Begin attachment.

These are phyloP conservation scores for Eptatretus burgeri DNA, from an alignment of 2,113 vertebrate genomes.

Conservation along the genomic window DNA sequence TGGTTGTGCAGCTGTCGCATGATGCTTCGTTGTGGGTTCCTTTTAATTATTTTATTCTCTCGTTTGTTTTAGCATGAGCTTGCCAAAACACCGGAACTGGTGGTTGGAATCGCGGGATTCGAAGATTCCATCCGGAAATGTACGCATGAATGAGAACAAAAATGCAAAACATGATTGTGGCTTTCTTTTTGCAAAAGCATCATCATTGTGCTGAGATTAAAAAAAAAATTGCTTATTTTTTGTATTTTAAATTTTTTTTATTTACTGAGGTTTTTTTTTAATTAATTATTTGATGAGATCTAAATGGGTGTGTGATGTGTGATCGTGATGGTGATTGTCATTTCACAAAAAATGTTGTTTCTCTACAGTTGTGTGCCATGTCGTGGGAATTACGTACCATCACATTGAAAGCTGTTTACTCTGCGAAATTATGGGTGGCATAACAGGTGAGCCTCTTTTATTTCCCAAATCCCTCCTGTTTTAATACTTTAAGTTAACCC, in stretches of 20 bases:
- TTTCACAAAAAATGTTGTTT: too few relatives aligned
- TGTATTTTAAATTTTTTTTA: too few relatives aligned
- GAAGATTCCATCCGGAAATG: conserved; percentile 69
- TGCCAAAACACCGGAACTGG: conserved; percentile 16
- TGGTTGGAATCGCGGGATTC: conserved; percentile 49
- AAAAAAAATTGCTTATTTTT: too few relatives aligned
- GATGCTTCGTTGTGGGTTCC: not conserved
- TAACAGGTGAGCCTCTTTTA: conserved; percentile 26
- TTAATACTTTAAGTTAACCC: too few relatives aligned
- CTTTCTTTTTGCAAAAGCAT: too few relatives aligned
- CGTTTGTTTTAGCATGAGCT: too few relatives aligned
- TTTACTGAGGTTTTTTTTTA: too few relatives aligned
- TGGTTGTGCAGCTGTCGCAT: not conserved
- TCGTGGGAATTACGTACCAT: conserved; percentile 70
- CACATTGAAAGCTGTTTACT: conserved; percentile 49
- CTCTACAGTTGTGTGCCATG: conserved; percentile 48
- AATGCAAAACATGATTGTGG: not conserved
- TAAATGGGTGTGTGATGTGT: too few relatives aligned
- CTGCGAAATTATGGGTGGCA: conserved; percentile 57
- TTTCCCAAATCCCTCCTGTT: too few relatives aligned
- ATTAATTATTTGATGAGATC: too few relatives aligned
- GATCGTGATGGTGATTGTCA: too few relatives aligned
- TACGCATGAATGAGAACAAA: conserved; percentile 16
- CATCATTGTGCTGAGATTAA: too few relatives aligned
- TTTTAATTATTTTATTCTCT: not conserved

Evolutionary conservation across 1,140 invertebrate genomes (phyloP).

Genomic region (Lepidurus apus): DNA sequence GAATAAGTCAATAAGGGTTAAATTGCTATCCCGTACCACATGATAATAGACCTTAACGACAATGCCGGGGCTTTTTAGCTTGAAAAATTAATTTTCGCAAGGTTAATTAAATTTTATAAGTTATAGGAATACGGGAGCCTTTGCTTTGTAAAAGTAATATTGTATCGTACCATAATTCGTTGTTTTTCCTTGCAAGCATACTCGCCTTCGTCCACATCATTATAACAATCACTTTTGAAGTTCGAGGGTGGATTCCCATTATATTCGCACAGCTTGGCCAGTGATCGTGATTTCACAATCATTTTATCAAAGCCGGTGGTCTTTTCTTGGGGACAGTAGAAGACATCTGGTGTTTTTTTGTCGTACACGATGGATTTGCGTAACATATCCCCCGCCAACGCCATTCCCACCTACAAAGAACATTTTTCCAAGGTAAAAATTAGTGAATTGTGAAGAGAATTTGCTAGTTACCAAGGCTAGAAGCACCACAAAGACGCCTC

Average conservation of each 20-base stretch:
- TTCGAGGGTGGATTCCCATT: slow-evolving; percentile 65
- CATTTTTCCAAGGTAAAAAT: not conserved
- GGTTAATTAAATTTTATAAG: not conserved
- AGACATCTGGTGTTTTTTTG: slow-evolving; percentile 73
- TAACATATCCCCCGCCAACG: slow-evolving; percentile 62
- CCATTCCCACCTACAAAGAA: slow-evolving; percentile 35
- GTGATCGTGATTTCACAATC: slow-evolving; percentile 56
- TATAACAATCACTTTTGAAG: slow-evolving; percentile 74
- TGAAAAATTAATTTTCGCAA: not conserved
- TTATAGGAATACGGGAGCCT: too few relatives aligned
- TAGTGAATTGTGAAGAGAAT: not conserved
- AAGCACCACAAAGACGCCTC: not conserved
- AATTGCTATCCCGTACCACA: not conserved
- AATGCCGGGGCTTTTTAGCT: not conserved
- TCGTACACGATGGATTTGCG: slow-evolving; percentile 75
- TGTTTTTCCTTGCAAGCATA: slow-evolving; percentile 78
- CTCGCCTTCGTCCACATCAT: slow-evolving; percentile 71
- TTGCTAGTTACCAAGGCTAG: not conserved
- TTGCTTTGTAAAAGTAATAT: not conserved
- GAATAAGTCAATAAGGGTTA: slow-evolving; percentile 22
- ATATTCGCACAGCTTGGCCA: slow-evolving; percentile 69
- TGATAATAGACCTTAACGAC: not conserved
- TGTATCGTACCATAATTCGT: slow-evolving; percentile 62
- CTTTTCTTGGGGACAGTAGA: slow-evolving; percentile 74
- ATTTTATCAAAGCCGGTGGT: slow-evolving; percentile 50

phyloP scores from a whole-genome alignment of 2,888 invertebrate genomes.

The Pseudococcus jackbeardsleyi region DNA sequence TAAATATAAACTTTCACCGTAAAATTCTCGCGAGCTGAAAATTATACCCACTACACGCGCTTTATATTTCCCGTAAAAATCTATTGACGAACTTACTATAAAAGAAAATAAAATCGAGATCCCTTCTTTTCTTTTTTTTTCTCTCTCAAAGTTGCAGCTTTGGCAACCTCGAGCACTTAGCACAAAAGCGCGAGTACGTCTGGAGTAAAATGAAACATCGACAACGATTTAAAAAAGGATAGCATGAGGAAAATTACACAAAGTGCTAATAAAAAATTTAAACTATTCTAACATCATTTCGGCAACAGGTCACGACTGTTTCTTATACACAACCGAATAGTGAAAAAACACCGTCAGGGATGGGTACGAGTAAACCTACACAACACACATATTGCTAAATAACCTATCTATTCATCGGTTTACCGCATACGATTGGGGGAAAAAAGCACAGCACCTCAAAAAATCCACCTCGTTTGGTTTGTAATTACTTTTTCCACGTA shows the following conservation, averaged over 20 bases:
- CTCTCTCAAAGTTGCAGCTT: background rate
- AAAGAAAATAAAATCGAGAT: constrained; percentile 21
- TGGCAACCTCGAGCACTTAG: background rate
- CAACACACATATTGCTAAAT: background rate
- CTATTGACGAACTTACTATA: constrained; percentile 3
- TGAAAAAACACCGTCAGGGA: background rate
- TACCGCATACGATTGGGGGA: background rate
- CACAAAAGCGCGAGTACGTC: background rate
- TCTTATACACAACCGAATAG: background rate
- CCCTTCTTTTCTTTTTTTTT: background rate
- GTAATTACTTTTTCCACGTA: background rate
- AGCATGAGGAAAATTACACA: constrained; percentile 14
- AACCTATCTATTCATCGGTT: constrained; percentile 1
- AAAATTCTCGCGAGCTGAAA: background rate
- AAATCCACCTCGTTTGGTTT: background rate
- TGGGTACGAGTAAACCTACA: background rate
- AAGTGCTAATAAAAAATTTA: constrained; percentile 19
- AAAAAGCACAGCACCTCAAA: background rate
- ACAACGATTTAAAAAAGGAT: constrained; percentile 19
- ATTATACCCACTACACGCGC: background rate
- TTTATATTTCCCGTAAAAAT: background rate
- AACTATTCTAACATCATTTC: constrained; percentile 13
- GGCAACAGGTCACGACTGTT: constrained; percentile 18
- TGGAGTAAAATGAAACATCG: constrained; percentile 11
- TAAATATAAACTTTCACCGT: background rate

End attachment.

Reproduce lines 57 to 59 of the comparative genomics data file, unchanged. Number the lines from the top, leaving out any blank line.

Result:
The Pseudococcus jackbeardsleyi region DNA sequence TAAATATAAACTTTCACCGTAAAATTCTCGCGAGCTGAAAATTATACCCACTACACGCGCTTTATATTTCCCGTAAAAATCTATTGACGAACTTACTATAAAAGAAAATAAAATCGAGATCCCTTCTTTTCTTTTTTTTTCTCTCTCAAAGTTGCAGCTTTGGCAACCTCGAGCACTTAGCACAAAAGCGCGAGTACGTCTGGAGTAAAATGAAACATCGACAACGATTTAAAAAAGGATAGCATGAGGAAAATTACACAAAGTGCTAATAAAAAATTTAAACTATTCTAACATCATTTCGGCAACAGGTCACGACTGTTTCTTATACACAACCGAATAGTGAAAAAACACCGTCAGGGATGGGTACGAGTAAACCTACACAACACACATATTGCTAAATAACCTATCTATTCATCGGTTTACCGCATACGATTGGGGGAAAAAAGCACAGCACCTCAAAAAATCCACCTCGTTTGGTTTGTAATTACTTTTTCCACGTA shows the following conservation, averaged over 20 bases:
- CTCTCTCAAAGTTGCAGCTT: background rate
- AAAGAAAATAAAATCGAGAT: constrained; percentile 21